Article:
The privileged few "have always gotten away with the things," said Taylor, the barber. "Then they get a political job and they think the rules don't apply to them."
"It's sad to say, but in Williamson and Mingo County, it's been one scandal after another," he said. "It's always been that way.... Nothing that happens here is really a jaw-dropper."
Last week, there was more.
Thornsbury was charged in a second conspiracy that prosecutors say aimed to protect Crum's career.
A longtime magistrate, Crum was elected sheriff last fall and took office in January. He won more indictments in his first three months than his predecessors had in the previous eight years.
But federal prosecutors now say Crum had himself been buying prescription painkillers from a man who made his campaign signs. Instead of paying his $3,000 debt, prosecutors say, Crum enlisted Baisden, Thornsbury and county Prosecutor Michael Sparks in a successful scheme to imprison the man on drug charges.
Sparks has denied any wrongdoing, and neither he nor Baisden has been charged. The judge, however, is cooperating with prosecutors and is expected to plead guilty.
Sheriff's department secretary Linette Morrison doesn't buy the story. She's known Crum for years, and her best friend is his widow, Rosie, who hasn't returned messages from The Associated Press.
"I absolutely do not believe he was doing drugs," Morrison said. "That's not the man I knew.
"I was around him enough that if something had been going on, I'd have seen it," she said. "It is the most ludicrous thing in the world. Eugene Crum was one of the finest men I've ever met."
Charles "Butch" West, a criminal defense attorney who ran against Sparks for prosecutor last year, said skepticism about the justice system is not limited to defendants.
Before Thornsbury took office in 1997, Elliott "Spike" Maynard was the longtime circuit judge. Maynard, who later served as a state Supreme Court justice, was a "tough, tough criminal law judge," West said. "But he was consistent."
Under Thornsbury, "there was no consistency," West said. "I got to a point where I really dreaded taking my clients into the courtroom and subjecting them to the kind of treatment I'd become accustomed to. A case didn't turn on its own facts; it turned on whatever was coming out of these offices."
Christopher Fletcher, a graduate of West Virginia University's forensic science program, said Mingo corruption is no different from anywhere else.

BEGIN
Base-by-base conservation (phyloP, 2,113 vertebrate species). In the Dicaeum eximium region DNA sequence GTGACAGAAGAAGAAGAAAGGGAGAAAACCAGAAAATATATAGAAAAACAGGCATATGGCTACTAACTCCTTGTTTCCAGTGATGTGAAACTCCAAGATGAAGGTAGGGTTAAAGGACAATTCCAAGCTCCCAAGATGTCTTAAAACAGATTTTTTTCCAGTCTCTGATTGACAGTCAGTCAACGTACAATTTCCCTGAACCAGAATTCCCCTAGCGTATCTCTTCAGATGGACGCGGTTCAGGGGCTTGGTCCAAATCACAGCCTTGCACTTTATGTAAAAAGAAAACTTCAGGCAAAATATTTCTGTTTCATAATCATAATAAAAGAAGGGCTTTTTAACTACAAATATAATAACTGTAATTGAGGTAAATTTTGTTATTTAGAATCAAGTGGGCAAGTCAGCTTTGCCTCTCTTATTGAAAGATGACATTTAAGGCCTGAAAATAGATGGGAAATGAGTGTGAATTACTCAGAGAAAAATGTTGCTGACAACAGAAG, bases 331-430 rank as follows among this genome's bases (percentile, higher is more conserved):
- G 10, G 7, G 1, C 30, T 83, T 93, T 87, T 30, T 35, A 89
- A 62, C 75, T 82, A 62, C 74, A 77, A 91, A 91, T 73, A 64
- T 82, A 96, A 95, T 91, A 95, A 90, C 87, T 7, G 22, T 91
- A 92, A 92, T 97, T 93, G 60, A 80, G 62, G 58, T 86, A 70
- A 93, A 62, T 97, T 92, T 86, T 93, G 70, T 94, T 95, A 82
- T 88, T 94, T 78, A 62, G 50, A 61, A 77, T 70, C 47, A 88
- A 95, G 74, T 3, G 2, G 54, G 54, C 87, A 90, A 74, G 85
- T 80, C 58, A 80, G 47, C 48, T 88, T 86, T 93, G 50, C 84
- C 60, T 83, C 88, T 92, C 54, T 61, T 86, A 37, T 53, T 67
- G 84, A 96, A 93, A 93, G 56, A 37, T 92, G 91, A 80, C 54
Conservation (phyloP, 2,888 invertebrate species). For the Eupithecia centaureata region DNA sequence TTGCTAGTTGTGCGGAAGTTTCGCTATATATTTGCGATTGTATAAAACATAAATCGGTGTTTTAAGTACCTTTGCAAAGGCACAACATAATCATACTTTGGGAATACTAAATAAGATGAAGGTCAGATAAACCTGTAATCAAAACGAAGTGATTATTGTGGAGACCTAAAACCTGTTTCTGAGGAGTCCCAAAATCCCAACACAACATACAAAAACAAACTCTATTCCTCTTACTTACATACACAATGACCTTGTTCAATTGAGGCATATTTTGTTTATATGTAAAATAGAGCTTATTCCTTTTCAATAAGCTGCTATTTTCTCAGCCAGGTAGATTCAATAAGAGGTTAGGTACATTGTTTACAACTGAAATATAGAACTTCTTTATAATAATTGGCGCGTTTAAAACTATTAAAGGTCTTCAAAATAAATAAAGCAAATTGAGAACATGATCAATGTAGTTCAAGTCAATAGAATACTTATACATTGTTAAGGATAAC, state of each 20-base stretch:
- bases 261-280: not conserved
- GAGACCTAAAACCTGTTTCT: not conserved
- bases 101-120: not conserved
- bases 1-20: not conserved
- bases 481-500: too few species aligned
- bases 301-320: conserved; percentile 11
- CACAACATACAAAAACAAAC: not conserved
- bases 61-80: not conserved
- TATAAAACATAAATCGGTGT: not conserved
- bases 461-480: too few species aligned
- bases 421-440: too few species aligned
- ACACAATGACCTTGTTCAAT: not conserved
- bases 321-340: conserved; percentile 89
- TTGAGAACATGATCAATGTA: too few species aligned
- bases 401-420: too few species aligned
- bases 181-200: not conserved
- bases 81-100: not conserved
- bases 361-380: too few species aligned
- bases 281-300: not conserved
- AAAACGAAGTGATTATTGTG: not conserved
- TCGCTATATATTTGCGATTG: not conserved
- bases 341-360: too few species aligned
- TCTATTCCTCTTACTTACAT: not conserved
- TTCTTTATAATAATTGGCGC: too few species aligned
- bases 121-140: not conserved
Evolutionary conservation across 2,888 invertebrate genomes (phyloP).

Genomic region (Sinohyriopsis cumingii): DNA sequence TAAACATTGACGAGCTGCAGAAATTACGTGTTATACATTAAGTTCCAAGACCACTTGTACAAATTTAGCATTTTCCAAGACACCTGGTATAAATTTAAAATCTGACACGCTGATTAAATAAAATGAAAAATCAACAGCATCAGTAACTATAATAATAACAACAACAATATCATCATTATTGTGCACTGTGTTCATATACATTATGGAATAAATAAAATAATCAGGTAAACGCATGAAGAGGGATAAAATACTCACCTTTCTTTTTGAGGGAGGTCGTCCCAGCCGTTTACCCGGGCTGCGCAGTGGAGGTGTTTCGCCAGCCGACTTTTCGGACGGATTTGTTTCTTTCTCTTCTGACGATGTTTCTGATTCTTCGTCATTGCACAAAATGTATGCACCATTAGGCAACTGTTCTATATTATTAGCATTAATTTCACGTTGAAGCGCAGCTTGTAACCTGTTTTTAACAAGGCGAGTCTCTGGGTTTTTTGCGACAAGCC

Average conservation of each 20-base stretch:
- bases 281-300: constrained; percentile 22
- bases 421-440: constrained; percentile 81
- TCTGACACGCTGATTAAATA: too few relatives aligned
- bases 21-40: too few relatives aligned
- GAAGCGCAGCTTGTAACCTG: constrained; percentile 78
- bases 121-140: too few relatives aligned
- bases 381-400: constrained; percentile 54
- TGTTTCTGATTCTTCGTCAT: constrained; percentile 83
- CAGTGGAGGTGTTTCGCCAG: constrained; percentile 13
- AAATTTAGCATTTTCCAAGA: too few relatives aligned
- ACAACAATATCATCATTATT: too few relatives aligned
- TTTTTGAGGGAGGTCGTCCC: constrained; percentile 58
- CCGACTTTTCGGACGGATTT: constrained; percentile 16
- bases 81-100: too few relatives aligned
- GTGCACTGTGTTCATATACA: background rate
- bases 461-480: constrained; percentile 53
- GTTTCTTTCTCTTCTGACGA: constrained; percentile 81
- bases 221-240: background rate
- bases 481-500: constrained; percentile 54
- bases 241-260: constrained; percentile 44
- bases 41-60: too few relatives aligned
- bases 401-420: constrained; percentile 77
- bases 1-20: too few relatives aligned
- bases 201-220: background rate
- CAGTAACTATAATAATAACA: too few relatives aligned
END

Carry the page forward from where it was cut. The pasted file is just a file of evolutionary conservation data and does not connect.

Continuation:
"You got friends, you pay them. Whoever controls the money controls everything," he said. "And the fact that it's hard to make a decent living here unless you've got a job in mining — well, money's a little more important when you don't have a lot of options."
County Commissioner Greg "Hootie" Smith said he sought election 11 years ago to clean things up.
"I am very disappointed to see embarrassment and shame brought upon our home," he said. "It's been very disappointing to see ... the people of Mingo County lose faith in their government again."
The allegations, Smith said, don't reflect the people he knows.
"But at this point I'm not going to speculate on anyone's actions," he said. "I'm accountable for my own."
Now, Mingo's unscathed leaders must regain the public's trust.
Newly appointed Sheriff James Smith, who ran against Crum last year, rallied his 18 deputies last week to deliver that message.
"I understand why they don't have trust for the system now," he said. "They trusted some of these men to do the job in this courthouse."
If the allegations prove true, he said, "They've let the public down."
Smith, who vows to cooperate with the FBI and State Police, said his deputies must do everything by the book, treat people fairly and prove they're here to help, not hurt.
"It ain't something that words are gonna help," he said. "We say, 'Trust me, it's going to be done right.' But until they see it, people ain't gonna believe it."
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